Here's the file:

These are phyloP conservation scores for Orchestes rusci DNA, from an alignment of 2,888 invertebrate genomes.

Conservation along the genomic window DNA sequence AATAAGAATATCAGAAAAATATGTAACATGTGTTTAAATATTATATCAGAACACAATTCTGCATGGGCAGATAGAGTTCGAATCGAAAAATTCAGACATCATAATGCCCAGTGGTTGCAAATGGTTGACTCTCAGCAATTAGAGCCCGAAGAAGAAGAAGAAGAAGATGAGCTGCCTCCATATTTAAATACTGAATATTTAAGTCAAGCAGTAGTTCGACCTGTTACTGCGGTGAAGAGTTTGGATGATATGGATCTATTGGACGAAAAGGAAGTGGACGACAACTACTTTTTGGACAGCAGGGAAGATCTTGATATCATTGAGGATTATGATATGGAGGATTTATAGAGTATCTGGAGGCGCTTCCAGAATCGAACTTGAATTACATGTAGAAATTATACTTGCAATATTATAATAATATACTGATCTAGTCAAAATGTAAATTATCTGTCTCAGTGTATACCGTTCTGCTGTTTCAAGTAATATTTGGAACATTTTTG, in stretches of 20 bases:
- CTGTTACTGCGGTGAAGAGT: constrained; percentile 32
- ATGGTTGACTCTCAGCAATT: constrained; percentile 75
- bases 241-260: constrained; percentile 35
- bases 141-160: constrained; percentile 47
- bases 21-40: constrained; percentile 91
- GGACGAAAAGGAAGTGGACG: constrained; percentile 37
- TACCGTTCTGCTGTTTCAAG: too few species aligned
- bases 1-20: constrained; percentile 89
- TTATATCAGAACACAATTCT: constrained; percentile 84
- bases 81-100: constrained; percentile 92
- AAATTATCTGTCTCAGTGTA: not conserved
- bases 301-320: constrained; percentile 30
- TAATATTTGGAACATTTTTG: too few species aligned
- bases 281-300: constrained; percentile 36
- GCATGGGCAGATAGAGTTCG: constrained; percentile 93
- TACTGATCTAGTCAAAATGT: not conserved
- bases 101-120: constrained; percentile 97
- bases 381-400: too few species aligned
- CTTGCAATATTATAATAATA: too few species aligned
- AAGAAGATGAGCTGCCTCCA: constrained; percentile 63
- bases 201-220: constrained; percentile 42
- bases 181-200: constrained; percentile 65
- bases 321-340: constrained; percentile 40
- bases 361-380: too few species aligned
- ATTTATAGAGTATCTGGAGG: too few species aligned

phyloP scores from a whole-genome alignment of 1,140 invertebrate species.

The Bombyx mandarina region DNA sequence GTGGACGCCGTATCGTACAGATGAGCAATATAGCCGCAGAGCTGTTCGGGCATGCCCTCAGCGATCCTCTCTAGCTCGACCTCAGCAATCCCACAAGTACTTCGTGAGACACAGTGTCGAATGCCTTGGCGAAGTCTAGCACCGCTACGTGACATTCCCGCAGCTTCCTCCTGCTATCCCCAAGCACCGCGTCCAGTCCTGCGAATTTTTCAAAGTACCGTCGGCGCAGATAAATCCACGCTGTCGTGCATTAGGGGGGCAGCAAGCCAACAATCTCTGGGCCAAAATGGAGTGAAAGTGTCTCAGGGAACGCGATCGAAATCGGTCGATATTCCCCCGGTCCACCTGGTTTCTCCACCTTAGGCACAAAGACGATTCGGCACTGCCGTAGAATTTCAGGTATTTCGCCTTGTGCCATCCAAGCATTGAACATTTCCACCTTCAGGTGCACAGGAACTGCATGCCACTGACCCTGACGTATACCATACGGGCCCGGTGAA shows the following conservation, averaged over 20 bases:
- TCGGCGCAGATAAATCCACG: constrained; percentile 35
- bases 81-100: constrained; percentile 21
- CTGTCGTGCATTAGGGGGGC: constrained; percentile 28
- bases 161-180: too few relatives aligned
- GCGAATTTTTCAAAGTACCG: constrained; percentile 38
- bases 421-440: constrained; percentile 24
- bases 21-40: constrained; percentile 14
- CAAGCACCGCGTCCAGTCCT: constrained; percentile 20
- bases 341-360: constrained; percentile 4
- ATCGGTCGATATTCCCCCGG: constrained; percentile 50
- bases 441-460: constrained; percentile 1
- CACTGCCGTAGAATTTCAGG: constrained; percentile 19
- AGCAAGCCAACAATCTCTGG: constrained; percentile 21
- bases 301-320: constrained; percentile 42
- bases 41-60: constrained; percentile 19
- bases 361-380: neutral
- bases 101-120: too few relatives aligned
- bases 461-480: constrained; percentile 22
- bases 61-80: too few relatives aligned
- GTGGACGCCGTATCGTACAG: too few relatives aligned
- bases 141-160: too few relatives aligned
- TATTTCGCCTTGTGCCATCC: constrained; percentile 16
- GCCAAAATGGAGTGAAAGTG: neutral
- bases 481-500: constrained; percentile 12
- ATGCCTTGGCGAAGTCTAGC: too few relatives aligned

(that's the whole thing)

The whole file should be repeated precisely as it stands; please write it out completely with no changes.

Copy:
These are phyloP conservation scores for Orchestes rusci DNA, from an alignment of 2,888 invertebrate genomes.

Conservation along the genomic window DNA sequence AATAAGAATATCAGAAAAATATGTAACATGTGTTTAAATATTATATCAGAACACAATTCTGCATGGGCAGATAGAGTTCGAATCGAAAAATTCAGACATCATAATGCCCAGTGGTTGCAAATGGTTGACTCTCAGCAATTAGAGCCCGAAGAAGAAGAAGAAGAAGATGAGCTGCCTCCATATTTAAATACTGAATATTTAAGTCAAGCAGTAGTTCGACCTGTTACTGCGGTGAAGAGTTTGGATGATATGGATCTATTGGACGAAAAGGAAGTGGACGACAACTACTTTTTGGACAGCAGGGAAGATCTTGATATCATTGAGGATTATGATATGGAGGATTTATAGAGTATCTGGAGGCGCTTCCAGAATCGAACTTGAATTACATGTAGAAATTATACTTGCAATATTATAATAATATACTGATCTAGTCAAAATGTAAATTATCTGTCTCAGTGTATACCGTTCTGCTGTTTCAAGTAATATTTGGAACATTTTTG, in stretches of 20 bases:
- CTGTTACTGCGGTGAAGAGT: constrained; percentile 32
- ATGGTTGACTCTCAGCAATT: constrained; percentile 75
- bases 241-260: constrained; percentile 35
- bases 141-160: constrained; percentile 47
- bases 21-40: constrained; percentile 91
- GGACGAAAAGGAAGTGGACG: constrained; percentile 37
- TACCGTTCTGCTGTTTCAAG: too few species aligned
- bases 1-20: constrained; percentile 89
- TTATATCAGAACACAATTCT: constrained; percentile 84
- bases 81-100: constrained; percentile 92
- AAATTATCTGTCTCAGTGTA: not conserved
- bases 301-320: constrained; percentile 30
- TAATATTTGGAACATTTTTG: too few species aligned
- bases 281-300: constrained; percentile 36
- GCATGGGCAGATAGAGTTCG: constrained; percentile 93
- TACTGATCTAGTCAAAATGT: not conserved
- bases 101-120: constrained; percentile 97
- bases 381-400: too few species aligned
- CTTGCAATATTATAATAATA: too few species aligned
- AAGAAGATGAGCTGCCTCCA: constrained; percentile 63
- bases 201-220: constrained; percentile 42
- bases 181-200: constrained; percentile 65
- bases 321-340: constrained; percentile 40
- bases 361-380: too few species aligned
- ATTTATAGAGTATCTGGAGG: too few species aligned

phyloP scores from a whole-genome alignment of 1,140 invertebrate species.

The Bombyx mandarina region DNA sequence GTGGACGCCGTATCGTACAGATGAGCAATATAGCCGCAGAGCTGTTCGGGCATGCCCTCAGCGATCCTCTCTAGCTCGACCTCAGCAATCCCACAAGTACTTCGTGAGACACAGTGTCGAATGCCTTGGCGAAGTCTAGCACCGCTACGTGACATTCCCGCAGCTTCCTCCTGCTATCCCCAAGCACCGCGTCCAGTCCTGCGAATTTTTCAAAGTACCGTCGGCGCAGATAAATCCACGCTGTCGTGCATTAGGGGGGCAGCAAGCCAACAATCTCTGGGCCAAAATGGAGTGAAAGTGTCTCAGGGAACGCGATCGAAATCGGTCGATATTCCCCCGGTCCACCTGGTTTCTCCACCTTAGGCACAAAGACGATTCGGCACTGCCGTAGAATTTCAGGTATTTCGCCTTGTGCCATCCAAGCATTGAACATTTCCACCTTCAGGTGCACAGGAACTGCATGCCACTGACCCTGACGTATACCATACGGGCCCGGTGAA shows the following conservation, averaged over 20 bases:
- TCGGCGCAGATAAATCCACG: constrained; percentile 35
- bases 81-100: constrained; percentile 21
- CTGTCGTGCATTAGGGGGGC: constrained; percentile 28
- bases 161-180: too few relatives aligned
- GCGAATTTTTCAAAGTACCG: constrained; percentile 38
- bases 421-440: constrained; percentile 24
- bases 21-40: constrained; percentile 14
- CAAGCACCGCGTCCAGTCCT: constrained; percentile 20
- bases 341-360: constrained; percentile 4
- ATCGGTCGATATTCCCCCGG: constrained; percentile 50
- bases 441-460: constrained; percentile 1
- CACTGCCGTAGAATTTCAGG: constrained; percentile 19
- AGCAAGCCAACAATCTCTGG: constrained; percentile 21
- bases 301-320: constrained; percentile 42
- bases 41-60: constrained; percentile 19
- bases 361-380: neutral
- bases 101-120: too few relatives aligned
- bases 461-480: constrained; percentile 22
- bases 61-80: too few relatives aligned
- GTGGACGCCGTATCGTACAG: too few relatives aligned
- bases 141-160: too few relatives aligned
- TATTTCGCCTTGTGCCATCC: constrained; percentile 16
- GCCAAAATGGAGTGAAAGTG: neutral
- bases 481-500: constrained; percentile 12
- ATGCCTTGGCGAAGTCTAGC: too few relatives aligned